Ok, back to Jonnie's email

Then my wife started tapping around and found a hollow sound around the middle of the centerboard....I worried that water had made its way in, so I ground out a square directly over that dead sound....inside I found beach sand!

I guess this was a filler.....but otherwise it looked good. I decided that since my board only weighs 50 lbs...a little extra would be a good thing, so I shop vacced out all the sand and filled the void with some lead shot I had laying around. I think I added close to 10 lbs.

I glassed the square back on and let that set up.....I think I may also put lead shot as the filler for the section in the front and may be able to add a pound or two.


November 15, 2010. Some interesting analysis of #227's centerboard. Here's Jonnie's email and a couple of pictures icluding an x-ray of the centerboard.

Hi Ron,

Started digging. Found wet sand. Took an xray and found a questionable dark spot. Drilled it. Found more wet sand. Take a look! Click here for a larger view of this xray

I sanded the board down...most of it looks good.... Its an odd use of lead parts and a wooden stick running all the way through front to back. And the huge dark center section was several sections of sand pockets - separated by lead bars.

Cool huh! Jonnie


June 23, 2011. Continued from consolidated emails (minor edits)

Hi Ron!

Finally got the camera to talk to the computer. I didn't take as many pics as I should have.....but the basics are covered....there was a large patch that I didn't document - you can see it on the front of the board through the fairing....but I didn't take a single pic of it...

This is the new pennant attachment plate I made....its got two pins that you can't see that slip under the lead bar to add stability.

This is the attachment plate placed in its recess

This is the attachment plate glassed in

Here the board is layed over with 6oz fiberglass cloth.

I actually put 3 strips of glass on the leading edge and the bottom before wrapping the whole board....with the two wraps of glass for the final covering. The board has 5 added layers of 6oz cloth on the leading edge.....I hit stuff!!.....I thought about adding metal to it....but that was complex.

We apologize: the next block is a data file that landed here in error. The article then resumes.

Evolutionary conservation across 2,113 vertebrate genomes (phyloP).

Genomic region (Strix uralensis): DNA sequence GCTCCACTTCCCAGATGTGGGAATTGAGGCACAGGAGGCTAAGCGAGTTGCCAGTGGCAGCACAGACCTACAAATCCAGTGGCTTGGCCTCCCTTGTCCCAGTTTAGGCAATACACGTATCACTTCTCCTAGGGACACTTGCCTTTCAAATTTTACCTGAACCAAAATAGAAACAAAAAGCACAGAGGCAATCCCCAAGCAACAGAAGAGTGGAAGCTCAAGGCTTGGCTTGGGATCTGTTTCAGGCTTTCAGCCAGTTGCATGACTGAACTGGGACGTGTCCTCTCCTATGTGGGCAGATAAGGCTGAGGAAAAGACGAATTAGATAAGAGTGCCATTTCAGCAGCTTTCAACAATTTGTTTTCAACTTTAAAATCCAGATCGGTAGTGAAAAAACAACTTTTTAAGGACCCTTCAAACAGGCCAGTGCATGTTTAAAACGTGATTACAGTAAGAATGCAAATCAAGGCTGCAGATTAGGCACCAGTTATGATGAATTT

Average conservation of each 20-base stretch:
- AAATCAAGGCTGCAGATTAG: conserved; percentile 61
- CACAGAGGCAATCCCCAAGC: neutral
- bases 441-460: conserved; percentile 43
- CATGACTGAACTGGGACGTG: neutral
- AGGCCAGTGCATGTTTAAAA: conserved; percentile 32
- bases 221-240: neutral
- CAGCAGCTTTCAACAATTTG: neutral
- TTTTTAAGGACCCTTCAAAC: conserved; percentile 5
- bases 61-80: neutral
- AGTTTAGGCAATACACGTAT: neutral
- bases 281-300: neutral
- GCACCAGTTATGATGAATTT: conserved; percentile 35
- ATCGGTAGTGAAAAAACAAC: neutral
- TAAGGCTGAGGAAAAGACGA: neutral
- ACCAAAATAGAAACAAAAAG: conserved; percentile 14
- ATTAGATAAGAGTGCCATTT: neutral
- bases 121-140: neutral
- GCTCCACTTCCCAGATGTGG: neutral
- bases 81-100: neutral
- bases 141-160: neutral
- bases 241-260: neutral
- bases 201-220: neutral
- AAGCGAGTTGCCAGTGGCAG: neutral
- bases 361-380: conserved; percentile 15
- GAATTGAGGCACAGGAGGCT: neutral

The glass cloth is epoxied on the board before fairing

The fairing compound on the board

The board is faired

The faired board sealed with epoxy

Once I get to doing the bottom of the boat I will barrier coat the CB and paint it, along with the hull, and then reinstall.

This is an airfoil shaped centerboard which is the reason for its complicated construction, and the reason why #227 will point so high. Here is a picture of the board laying on its side.

The board is thickest, 1 1/16", at the bottom of the board (the side protruding when down). The thickest part is about 8 inches from the leading edge....the board is 18" wide so it is just forward of center....the bulk of the thickness is forward, with the taper to the trailing edge being more gradual than the taper to the leading edge.

In other words it gets thick fast, and then tapers off.....wing shaped. The trailing edge is about 5/16", the leading edge is about 5/16th

We have come up with the following description of the board's rather complicated construction.

A composite fiberglass board built over wood ribs with internal lead ribs and chunks, sand, and mystery goo filler bonded with resin. The sand voids have been cleared and the lead shot has been epoxied in place to add some weight (10 lbs). The mystery goo filler has been cleared and the voids filled with thickened epoxy. The pennant attachment is a flat L shaped stainless steel piece fitted into the previously sand filled void and glassed in permanently.

Here are some measurements which may prove helpful to those contemplating a repair of a similar construction centerboard.

The following picture shows the location on the pin and the attachment plate.


This is what I pulled out of the pivot hole.....I believe it is a hdpe type material. (think white cutting board)

O.D. is 7/8 - I.D. is 9/16. The bolt was 1/2"

I have been debating what to replace the sleeve with....a stainless tube was my first thought, but the more I've thought about hdpe the more I think I may fab a replacement out of it.....it will wear....but no corosion...and its pretty slick...so it should move very well....and that one has been in there for years and worn only 1/16". The wall is 3/16".....so I think it would last 10-20 years.....maybe.... Any thoughts? The Webmaster agrees with Jonnie's approach


September 24, 2012. ps The final weight of the board is 61.6 lbs

Webmaster Note: This is a herculean effort by Jonnie building our knowledge base for this kind of project. Thanks!







1 [Home] [A History] [Technical] [Restorations] [Stories] [Forum]
[Members Only] [Links] [Marine Weather] [Local Weather] [Contact Us]

© Copyright 2007. All Rights Reserved.

Website Design by EasyWebCreations.com & Powered by ASP Hosting